4. You can make epic products using recycled PET.

The Container Exchange scheme sees 3 million containers a day being collected across Queensland. The challenge lies in how to up-cycle the materials collected, namely PET and aluminum. Through the Lab, Container Exchange (Coca-Cola Amatil and Lion Nathan), Rio Tinto (Boyne Smelter), Everledger, Evolve Group and Astron Sustainability worked together to form ‘United for Change’ and close the loop on this recycling challenge. United for Change connects these recycled material streams with local Queensland manufacturers like Evolve Group, who are able to upcycle these materials and turn them into higher-value goods, creating new economic opportunity and restoring social trust in the recycling process. The recycled materials will be tracked and traced through Everledger’s sophisticated blockchain technology, providing full transparency into the provenance and chain of custody of containers throughout the value chain.

5. Chickens can eat their own packaging (huh?).

Soft plastics are notoriously difficult to recycle. Given the large amounts of plastic that is required to contain meat products and maintain health and safety, an ambitious team in the Lab saw this challenge as a major opportunity. Team 3P – led by global waste management company SUEZ, in collaboration with Ingham’s Chicken, the Australian Bioplastics Association, the Australian Packaging Covenant Organisation and local company Miltek – set out to eliminate soft plastic film from the food product manufacturing supply chain through a phased approach. Using PHA bioplastic film as an alternative material will enable a closed-loop process onsite at Inghams’ Chicken, whereby the PHA film can be used, collected and remade onsite through the co-location of a fermentation facility. If that’s not enough, the film decomposes into a substance that can be used as chicken-feed to nourish the chickens, making for a truly circular solution to soft-plastics.

“The CE Lab has been such a collaborative experience giving the opportunity to individuals from different industries to work together towards the same goal. The workshops are well structured but intense: no time for unnecessary talking!” - Liesl Hull, SUEZ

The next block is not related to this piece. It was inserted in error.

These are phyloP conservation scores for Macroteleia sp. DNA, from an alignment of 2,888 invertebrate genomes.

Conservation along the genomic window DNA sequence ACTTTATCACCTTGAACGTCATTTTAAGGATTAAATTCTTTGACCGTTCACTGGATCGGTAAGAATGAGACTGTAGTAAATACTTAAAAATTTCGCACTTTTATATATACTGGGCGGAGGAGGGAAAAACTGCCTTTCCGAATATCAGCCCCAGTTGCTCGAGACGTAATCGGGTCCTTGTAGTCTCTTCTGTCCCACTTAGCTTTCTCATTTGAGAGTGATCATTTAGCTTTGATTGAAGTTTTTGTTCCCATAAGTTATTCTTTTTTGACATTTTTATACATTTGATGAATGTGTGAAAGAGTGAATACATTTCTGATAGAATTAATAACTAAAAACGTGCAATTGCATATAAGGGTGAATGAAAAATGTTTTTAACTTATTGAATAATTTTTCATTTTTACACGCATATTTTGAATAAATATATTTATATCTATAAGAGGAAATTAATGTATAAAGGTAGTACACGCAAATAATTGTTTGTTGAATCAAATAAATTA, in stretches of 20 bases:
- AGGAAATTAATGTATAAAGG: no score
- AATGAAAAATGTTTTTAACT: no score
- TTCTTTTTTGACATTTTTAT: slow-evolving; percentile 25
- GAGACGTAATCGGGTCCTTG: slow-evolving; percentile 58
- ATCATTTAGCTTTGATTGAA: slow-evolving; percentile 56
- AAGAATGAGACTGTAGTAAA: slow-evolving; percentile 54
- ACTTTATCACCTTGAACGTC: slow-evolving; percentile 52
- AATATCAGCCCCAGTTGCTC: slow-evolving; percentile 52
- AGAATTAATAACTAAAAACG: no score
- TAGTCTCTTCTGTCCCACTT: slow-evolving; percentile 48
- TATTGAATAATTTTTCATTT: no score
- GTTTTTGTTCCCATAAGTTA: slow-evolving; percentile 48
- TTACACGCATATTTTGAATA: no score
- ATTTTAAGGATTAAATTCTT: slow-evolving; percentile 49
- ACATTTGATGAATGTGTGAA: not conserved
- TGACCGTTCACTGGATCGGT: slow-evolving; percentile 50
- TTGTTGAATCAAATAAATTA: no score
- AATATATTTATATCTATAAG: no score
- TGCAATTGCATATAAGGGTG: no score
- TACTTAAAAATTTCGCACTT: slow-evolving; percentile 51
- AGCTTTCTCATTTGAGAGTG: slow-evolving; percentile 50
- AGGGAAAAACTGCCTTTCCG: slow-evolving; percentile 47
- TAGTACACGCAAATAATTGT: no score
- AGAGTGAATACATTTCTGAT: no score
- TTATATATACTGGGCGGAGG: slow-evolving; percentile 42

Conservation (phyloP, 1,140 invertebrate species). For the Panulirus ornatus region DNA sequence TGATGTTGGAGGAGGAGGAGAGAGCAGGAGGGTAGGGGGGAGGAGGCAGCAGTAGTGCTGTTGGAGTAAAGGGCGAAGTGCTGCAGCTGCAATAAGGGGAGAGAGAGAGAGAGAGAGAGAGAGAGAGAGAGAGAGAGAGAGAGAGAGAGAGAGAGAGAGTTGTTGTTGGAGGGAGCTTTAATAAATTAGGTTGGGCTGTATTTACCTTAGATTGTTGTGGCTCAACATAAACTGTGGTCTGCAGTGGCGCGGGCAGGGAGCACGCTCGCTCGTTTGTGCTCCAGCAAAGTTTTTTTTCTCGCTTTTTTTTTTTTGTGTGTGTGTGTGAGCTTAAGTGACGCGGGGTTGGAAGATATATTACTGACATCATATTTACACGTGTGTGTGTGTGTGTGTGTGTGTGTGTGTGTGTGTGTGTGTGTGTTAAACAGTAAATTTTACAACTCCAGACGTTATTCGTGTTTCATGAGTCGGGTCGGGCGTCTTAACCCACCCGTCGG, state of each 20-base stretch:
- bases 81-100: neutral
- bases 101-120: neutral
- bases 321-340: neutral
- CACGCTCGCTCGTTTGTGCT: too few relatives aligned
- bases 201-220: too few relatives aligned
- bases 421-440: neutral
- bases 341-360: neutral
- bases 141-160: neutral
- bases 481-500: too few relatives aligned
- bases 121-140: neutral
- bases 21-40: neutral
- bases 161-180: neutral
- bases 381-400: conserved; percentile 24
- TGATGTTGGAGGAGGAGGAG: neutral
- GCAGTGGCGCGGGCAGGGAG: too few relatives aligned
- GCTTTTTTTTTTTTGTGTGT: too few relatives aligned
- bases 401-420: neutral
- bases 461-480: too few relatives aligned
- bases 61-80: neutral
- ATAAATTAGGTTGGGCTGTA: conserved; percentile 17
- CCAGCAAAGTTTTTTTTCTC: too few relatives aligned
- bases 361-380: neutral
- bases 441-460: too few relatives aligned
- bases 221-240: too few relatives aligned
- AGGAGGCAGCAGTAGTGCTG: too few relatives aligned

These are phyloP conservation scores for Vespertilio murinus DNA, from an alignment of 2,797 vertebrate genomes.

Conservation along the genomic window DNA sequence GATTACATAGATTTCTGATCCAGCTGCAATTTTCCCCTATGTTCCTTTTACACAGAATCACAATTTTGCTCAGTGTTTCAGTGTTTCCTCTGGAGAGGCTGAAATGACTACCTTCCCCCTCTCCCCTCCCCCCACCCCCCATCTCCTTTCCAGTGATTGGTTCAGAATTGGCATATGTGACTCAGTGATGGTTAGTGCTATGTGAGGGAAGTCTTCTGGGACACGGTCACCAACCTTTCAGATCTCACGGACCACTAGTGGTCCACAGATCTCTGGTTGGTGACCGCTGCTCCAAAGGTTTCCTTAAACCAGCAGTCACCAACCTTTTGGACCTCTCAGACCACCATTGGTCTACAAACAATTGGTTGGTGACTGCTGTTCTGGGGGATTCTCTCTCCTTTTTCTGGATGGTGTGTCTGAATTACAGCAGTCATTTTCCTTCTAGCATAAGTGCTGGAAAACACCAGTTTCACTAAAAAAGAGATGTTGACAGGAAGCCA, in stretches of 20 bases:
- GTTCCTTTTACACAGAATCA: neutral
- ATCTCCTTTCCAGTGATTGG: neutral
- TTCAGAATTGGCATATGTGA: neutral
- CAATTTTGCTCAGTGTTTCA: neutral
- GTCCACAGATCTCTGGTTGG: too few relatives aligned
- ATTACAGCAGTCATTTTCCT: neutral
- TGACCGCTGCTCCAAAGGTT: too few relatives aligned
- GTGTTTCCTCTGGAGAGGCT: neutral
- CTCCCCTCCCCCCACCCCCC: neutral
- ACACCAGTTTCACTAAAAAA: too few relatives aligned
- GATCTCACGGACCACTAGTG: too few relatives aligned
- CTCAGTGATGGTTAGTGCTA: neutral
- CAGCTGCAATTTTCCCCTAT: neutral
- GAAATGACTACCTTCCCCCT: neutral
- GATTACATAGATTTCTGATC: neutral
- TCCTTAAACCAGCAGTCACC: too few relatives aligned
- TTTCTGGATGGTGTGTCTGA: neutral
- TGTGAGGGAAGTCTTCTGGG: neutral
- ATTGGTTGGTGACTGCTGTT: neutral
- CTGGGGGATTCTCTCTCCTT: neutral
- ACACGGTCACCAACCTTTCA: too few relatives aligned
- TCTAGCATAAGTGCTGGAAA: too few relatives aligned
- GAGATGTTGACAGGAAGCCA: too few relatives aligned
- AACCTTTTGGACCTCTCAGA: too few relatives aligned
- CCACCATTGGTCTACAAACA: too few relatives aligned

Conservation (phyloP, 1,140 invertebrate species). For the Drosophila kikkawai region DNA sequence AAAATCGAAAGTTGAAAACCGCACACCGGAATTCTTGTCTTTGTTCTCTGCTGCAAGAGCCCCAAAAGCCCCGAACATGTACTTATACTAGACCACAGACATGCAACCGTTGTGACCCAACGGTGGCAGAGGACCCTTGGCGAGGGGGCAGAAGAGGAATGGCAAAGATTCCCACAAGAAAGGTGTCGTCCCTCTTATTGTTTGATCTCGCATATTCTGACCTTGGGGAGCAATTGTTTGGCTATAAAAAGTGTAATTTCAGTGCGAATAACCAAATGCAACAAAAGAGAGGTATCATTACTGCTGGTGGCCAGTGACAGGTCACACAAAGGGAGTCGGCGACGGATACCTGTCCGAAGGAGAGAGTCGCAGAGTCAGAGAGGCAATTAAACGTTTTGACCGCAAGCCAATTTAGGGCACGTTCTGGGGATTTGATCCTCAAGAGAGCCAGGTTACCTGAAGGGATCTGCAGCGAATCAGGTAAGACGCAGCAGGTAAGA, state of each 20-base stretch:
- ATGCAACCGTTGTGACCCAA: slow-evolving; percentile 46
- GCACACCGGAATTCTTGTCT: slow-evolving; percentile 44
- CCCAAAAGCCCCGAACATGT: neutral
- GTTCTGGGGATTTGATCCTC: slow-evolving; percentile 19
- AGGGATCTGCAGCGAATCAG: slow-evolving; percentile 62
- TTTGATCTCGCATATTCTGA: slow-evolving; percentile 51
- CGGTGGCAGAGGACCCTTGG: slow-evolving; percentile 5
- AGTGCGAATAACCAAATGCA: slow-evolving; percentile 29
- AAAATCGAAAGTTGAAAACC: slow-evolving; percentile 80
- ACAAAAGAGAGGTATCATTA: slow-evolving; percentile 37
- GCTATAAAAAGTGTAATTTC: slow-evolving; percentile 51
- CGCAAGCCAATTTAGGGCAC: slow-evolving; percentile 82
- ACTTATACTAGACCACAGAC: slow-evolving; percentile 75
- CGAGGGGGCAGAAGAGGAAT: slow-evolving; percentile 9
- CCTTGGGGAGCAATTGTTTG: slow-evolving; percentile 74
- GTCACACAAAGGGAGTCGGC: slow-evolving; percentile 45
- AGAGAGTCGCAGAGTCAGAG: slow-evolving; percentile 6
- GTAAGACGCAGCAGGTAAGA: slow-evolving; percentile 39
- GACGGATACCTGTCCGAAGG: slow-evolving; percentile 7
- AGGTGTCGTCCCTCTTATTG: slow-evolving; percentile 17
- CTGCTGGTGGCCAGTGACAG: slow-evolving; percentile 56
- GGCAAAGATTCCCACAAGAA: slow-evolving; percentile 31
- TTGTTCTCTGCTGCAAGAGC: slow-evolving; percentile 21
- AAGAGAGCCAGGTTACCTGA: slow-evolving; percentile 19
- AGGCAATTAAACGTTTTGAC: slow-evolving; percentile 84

Five new initiatives.

As the co-designers, producers and facilitators of the Lab, we are excited to have been able to provide the optimal environment for these concepts to be nurtured and accelerated. We are blown away by the solutions that emerged from the Lab. Introducing: C-Suite, United for Change, KAAS, 3P and Ripple.

These concepts were ultimately presented in front of a panel of judges (including Glen Richards from Australia’s Shark Tank) following the final Lab workshop, where teams polished their solutions and brushed up on their pitching skills. With five minutes on stage to present their circular solution, the teams were each vying for investment from a pool of $100K seed funding provided by the Queensland Department of Environment and Science – funds they could use to accelerate their commercialization path. This was no easy feat! The teams had to meet the criteria for desirability, feasibility, viability and circularity, impress the judges and the audience. Since pitch night, the teams haven’t looked back. They have built on the momentum of the Lab and are accelerating their newly formed ventures and initiatives to roll them out across Queensland (and beyond).

The participants of the Queensland Circular Economy Lab are pioneers, creating Australian stories and examples of how industry leaders and disruptors can come together and co-design new solutions to drive the Circular Shift for their organizations. Above all, the circular economy presents an opportunity to create environmental, social and economic benefit. It requires a change in mindsets, attitudes and behaviors, as all systemic challenges demand.

Want to learn more?

Are you looking to take hold of the circular shift within your organization? Want to learn more about the circular economy and what it could mean for your business? Keen to understand the science behind the Lab? Want to join the Circular Economy Network? Reach out today!

Want to learn more about circular business models?

Meet Michael. He's your guy.

Michael Eales business designer